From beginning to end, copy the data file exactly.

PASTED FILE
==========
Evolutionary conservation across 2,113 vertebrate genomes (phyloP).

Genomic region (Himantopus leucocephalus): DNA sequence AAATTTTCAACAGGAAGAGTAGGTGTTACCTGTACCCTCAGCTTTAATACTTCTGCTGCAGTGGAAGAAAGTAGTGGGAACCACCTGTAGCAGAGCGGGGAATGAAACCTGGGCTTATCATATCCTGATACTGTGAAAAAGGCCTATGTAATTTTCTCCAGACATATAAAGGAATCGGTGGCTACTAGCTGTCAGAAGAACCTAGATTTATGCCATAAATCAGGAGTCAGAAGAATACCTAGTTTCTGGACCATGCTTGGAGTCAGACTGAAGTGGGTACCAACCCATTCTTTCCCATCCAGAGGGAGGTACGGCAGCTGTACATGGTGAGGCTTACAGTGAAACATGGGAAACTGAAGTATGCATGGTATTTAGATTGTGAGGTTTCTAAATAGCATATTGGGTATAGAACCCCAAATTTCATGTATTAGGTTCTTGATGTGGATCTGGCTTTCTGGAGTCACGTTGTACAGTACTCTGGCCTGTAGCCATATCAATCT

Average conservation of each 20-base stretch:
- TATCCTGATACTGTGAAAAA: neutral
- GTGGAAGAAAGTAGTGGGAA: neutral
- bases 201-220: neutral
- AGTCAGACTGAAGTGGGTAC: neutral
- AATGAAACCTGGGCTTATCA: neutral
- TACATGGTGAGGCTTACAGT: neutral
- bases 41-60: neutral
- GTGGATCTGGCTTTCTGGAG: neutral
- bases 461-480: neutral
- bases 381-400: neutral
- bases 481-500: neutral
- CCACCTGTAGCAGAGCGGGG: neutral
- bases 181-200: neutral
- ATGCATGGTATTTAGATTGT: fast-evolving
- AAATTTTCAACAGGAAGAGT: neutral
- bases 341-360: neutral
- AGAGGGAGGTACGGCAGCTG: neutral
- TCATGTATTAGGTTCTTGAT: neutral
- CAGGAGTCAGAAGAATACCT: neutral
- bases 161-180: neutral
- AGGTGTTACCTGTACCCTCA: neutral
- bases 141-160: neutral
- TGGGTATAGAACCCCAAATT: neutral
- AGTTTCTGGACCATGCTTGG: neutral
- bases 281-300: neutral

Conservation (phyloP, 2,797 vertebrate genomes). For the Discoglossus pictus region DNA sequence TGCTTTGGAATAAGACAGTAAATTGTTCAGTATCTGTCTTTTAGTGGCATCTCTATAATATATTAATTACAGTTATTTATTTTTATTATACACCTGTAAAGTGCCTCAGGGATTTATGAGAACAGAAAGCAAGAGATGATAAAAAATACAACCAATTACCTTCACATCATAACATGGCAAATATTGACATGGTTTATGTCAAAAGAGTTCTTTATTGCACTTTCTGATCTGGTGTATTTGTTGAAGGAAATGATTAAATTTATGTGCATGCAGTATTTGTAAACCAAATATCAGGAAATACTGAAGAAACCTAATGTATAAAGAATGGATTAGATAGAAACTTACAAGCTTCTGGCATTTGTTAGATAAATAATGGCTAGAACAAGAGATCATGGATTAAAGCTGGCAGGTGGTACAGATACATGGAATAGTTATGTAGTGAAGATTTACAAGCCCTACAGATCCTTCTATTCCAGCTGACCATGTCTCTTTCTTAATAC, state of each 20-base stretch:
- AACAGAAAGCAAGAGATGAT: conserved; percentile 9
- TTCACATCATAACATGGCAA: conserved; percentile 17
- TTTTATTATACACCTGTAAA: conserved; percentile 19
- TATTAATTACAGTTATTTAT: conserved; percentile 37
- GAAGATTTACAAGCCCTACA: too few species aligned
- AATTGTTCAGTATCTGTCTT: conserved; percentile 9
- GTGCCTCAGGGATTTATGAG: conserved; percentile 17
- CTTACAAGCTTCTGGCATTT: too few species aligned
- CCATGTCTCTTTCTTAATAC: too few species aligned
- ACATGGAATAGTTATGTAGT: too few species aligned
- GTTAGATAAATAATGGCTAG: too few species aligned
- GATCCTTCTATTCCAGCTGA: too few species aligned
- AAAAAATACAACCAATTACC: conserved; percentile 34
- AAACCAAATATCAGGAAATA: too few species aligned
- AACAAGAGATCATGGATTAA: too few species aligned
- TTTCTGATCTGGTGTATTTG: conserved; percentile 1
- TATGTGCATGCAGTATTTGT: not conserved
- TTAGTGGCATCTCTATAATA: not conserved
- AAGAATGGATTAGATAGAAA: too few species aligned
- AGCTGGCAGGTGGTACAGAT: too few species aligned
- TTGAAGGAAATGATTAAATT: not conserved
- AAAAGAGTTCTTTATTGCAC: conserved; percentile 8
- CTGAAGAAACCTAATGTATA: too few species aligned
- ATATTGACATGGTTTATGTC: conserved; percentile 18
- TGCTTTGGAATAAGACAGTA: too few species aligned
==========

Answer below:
Evolutionary conservation across 2,113 vertebrate genomes (phyloP).

Genomic region (Himantopus leucocephalus): DNA sequence AAATTTTCAACAGGAAGAGTAGGTGTTACCTGTACCCTCAGCTTTAATACTTCTGCTGCAGTGGAAGAAAGTAGTGGGAACCACCTGTAGCAGAGCGGGGAATGAAACCTGGGCTTATCATATCCTGATACTGTGAAAAAGGCCTATGTAATTTTCTCCAGACATATAAAGGAATCGGTGGCTACTAGCTGTCAGAAGAACCTAGATTTATGCCATAAATCAGGAGTCAGAAGAATACCTAGTTTCTGGACCATGCTTGGAGTCAGACTGAAGTGGGTACCAACCCATTCTTTCCCATCCAGAGGGAGGTACGGCAGCTGTACATGGTGAGGCTTACAGTGAAACATGGGAAACTGAAGTATGCATGGTATTTAGATTGTGAGGTTTCTAAATAGCATATTGGGTATAGAACCCCAAATTTCATGTATTAGGTTCTTGATGTGGATCTGGCTTTCTGGAGTCACGTTGTACAGTACTCTGGCCTGTAGCCATATCAATCT

Average conservation of each 20-base stretch:
- TATCCTGATACTGTGAAAAA: neutral
- GTGGAAGAAAGTAGTGGGAA: neutral
- bases 201-220: neutral
- AGTCAGACTGAAGTGGGTAC: neutral
- AATGAAACCTGGGCTTATCA: neutral
- TACATGGTGAGGCTTACAGT: neutral
- bases 41-60: neutral
- GTGGATCTGGCTTTCTGGAG: neutral
- bases 461-480: neutral
- bases 381-400: neutral
- bases 481-500: neutral
- CCACCTGTAGCAGAGCGGGG: neutral
- bases 181-200: neutral
- ATGCATGGTATTTAGATTGT: fast-evolving
- AAATTTTCAACAGGAAGAGT: neutral
- bases 341-360: neutral
- AGAGGGAGGTACGGCAGCTG: neutral
- TCATGTATTAGGTTCTTGAT: neutral
- CAGGAGTCAGAAGAATACCT: neutral
- bases 161-180: neutral
- AGGTGTTACCTGTACCCTCA: neutral
- bases 141-160: neutral
- TGGGTATAGAACCCCAAATT: neutral
- AGTTTCTGGACCATGCTTGG: neutral
- bases 281-300: neutral

Conservation (phyloP, 2,797 vertebrate genomes). For the Discoglossus pictus region DNA sequence TGCTTTGGAATAAGACAGTAAATTGTTCAGTATCTGTCTTTTAGTGGCATCTCTATAATATATTAATTACAGTTATTTATTTTTATTATACACCTGTAAAGTGCCTCAGGGATTTATGAGAACAGAAAGCAAGAGATGATAAAAAATACAACCAATTACCTTCACATCATAACATGGCAAATATTGACATGGTTTATGTCAAAAGAGTTCTTTATTGCACTTTCTGATCTGGTGTATTTGTTGAAGGAAATGATTAAATTTATGTGCATGCAGTATTTGTAAACCAAATATCAGGAAATACTGAAGAAACCTAATGTATAAAGAATGGATTAGATAGAAACTTACAAGCTTCTGGCATTTGTTAGATAAATAATGGCTAGAACAAGAGATCATGGATTAAAGCTGGCAGGTGGTACAGATACATGGAATAGTTATGTAGTGAAGATTTACAAGCCCTACAGATCCTTCTATTCCAGCTGACCATGTCTCTTTCTTAATAC, state of each 20-base stretch:
- AACAGAAAGCAAGAGATGAT: conserved; percentile 9
- TTCACATCATAACATGGCAA: conserved; percentile 17
- TTTTATTATACACCTGTAAA: conserved; percentile 19
- TATTAATTACAGTTATTTAT: conserved; percentile 37
- GAAGATTTACAAGCCCTACA: too few species aligned
- AATTGTTCAGTATCTGTCTT: conserved; percentile 9
- GTGCCTCAGGGATTTATGAG: conserved; percentile 17
- CTTACAAGCTTCTGGCATTT: too few species aligned
- CCATGTCTCTTTCTTAATAC: too few species aligned
- ACATGGAATAGTTATGTAGT: too few species aligned
- GTTAGATAAATAATGGCTAG: too few species aligned
- GATCCTTCTATTCCAGCTGA: too few species aligned
- AAAAAATACAACCAATTACC: conserved; percentile 34
- AAACCAAATATCAGGAAATA: too few species aligned
- AACAAGAGATCATGGATTAA: too few species aligned
- TTTCTGATCTGGTGTATTTG: conserved; percentile 1
- TATGTGCATGCAGTATTTGT: not conserved
- TTAGTGGCATCTCTATAATA: not conserved
- AAGAATGGATTAGATAGAAA: too few species aligned
- AGCTGGCAGGTGGTACAGAT: too few species aligned
- TTGAAGGAAATGATTAAATT: not conserved
- AAAAGAGTTCTTTATTGCAC: conserved; percentile 8
- CTGAAGAAACCTAATGTATA: too few species aligned
- ATATTGACATGGTTTATGTC: conserved; percentile 18
- TGCTTTGGAATAAGACAGTA: too few species aligned